02 January 2016

Taste and local culture

Taste and local culture
Tea master Xie Siwen enjoys passing on his knowledge of tea and drinking tea to guests at the Ritz-Carlton in Beijing. Photos Provided to China Daily

Many international hotels in China are introducing tea and culture into their success formula to include the host country's local characteristics and reflect international travelers' changing tastes. Sun Ye in Beijing and Wang Yuke in Tianjin file the updates.

Tea sommeliers. It's a new job description in the hospitality trade, and qualified candidates are in great demand. The only problem is there are still relatively few people who can fit the roles. To be a good tea sommelier, you need a comprehensive knowledge about tea and the ability to explain its intricacies.

Not only that, you must look the part of cultural ambassadors of an art that dates back 2,500 years.

Xie Siwen certainly does.

At a youthful-looking 70, the tea sommelier at the Ritz Carlton Beijing is still not used to the taste of water.

What he does drink every day are pots of dragon well green tea grown near his hometown. It's the first and last mouthful he takes each day, and the drink he recommends to guests wanting to take the edge off the heat in summer.

Xie was raised in Shanghai by a family that had migrated from Zhejiang province and has been drinking green tea for as long as he could remember.

For most of his adult life, drinking tea had been both habit and hobby.

Taste and local culture
Chinese tea is in such demand in high-end luxury hotels such as the Astor Hotel in Tianjin that regular tea-making ceremonies are held in its Victorian Garden lobby.
The retired acoustic engineer continued to learn more about tea after he stopped working, and it was at a friend's request that he agreed to become a tea sommelier at the Ritz-Carlton to share his love of tea.

Xie does not believe in formal credentials.

"Tea drinking is all about practice and experience - no diploma needed," he says.

He doesn't believe in hard sells, either.

"I don't even push my own children to drink. I let them discover on their own."

Ritz-Carlton's managing director David Wilson says Xie's expertise still "refreshes and inspires" after five years on the job. He's obviously happy with what tea master Xie is doing.

Indeed, Xie is living proof of the health benefits of drinking tea and says he's neither bothered by hypertension nor high levels of blood lipids. He credits his youthful vitality to drinking tea and advises his guests to "live life the way you appreciate a cup of tea".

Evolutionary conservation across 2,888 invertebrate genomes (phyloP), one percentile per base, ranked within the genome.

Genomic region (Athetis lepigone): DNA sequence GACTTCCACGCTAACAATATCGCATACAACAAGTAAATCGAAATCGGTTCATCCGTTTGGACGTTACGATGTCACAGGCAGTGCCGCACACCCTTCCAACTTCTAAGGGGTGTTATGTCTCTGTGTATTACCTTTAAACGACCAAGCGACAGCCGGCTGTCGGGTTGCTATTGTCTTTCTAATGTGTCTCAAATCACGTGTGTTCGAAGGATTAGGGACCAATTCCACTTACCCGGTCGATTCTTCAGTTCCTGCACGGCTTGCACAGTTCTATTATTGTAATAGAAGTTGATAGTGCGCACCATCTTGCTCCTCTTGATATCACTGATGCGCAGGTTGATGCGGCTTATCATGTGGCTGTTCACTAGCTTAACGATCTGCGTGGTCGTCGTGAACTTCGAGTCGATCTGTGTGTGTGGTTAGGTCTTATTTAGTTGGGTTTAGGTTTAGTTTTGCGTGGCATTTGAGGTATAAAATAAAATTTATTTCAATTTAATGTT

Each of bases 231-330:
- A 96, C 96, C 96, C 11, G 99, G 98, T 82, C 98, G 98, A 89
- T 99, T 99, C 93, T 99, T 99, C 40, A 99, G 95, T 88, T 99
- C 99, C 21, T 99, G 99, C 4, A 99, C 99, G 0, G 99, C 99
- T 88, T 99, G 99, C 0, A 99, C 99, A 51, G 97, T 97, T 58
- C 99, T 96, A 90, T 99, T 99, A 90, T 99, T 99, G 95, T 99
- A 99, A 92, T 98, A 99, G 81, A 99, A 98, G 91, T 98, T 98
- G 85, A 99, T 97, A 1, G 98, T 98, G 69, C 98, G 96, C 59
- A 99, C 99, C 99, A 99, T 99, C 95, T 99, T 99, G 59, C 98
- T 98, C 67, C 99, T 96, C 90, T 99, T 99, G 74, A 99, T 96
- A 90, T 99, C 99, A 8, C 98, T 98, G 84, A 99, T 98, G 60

For guests who appreciate his recommendations, he has a menu of special infusions with notes on the benefits.

Pu'er black tea on its own diffuses unwanted fat, and pu'er herbal tea with rose petals is for women who want a clear complexion.

Then there are the correct ways of drinking tea.

"You'll have to wait, focus. Let the tea steep, taste a little bitterness and finally work on the aftertaste that should be a little sweet," Xie says.

"It's just like life. You have to work and reflect on what you have gone through to get the essence and sweetness of life. It's especially true for those of us who have gone through decades of change."

Taste and local culture
In Yunnan, wholesale tea shops often have a table of tea paraphernalia ready for clients who want to try the teas before buying.

The changes are continuing, and Xie says people no longer drink to quench the thirst of the body. They drink to satisfy the thirst of the spirit.

"Tea goes best with a calm state of mind. You have to have serenity to feel the nuances of the taste. You have to be sober to be able to mull over what you have experienced. You can only understand the Tao of the world with an unhurried, patient mind."

 Taste and local culture
In summer, tea sommeliers concoct their own infusions, using tea and a mix of dried fruits and berries.
At Tianjin's retro-chic Astor Hotel's Victorian Garden, guests can indulge in afternoon tea with a difference. They can choose from a comprehensive range of Western or Chinese brews.
On hand to help them is Wang Jing, the tea expert seconded from the hotel's tea supplier.

"Tea drinking has shifted from being a auxiliary activity to being a main attraction in recent years," she says.

"We see the art of tea drinking flourishing day by day. It has gone beyond being a beverage to an art form.

"The Astor arranges a tea ceremony at least once a week, presented by skilled tea sommeliers.

Foreign visitors and guests are attracted by the demonstration, and they gather around and shoot questions at us."

Tea lovers are also becoming more particular about the quality and purity of tea.

Wang remembers one instance clearly.

"A guest from Taiwan ordered oolong tea and was dismayed by a tainted nuance in the tea, probably caused by careless handling during the freighting process. He did not like the other types of tea we offered for compensation until he tasted the dahongpao, a rock tea from the Wuyi Mountains in Fujian province." Dahongpao is a rare and extremely expensive tea.

The rise in appreciation for Chinese tea means the welcome drink in international hotels these days may be a hot pot of good tea.

Helen Chen, from the marketing department of Starwood Hotels and Resorts, tells us that a recent survey shows that the domestic market accounts for 60 to 70 percent of room occupancy.

With that in mind, guests at the Astor are greeted with a cup of tea as soon as they step through the door. It works with the foreign visitors, too, because tea is so much a part of Chinese culture.

The role of the tea sommelier is set to grow in China as the country proudly asserts its own identity and shares it with visitors.

It pays to know your tea.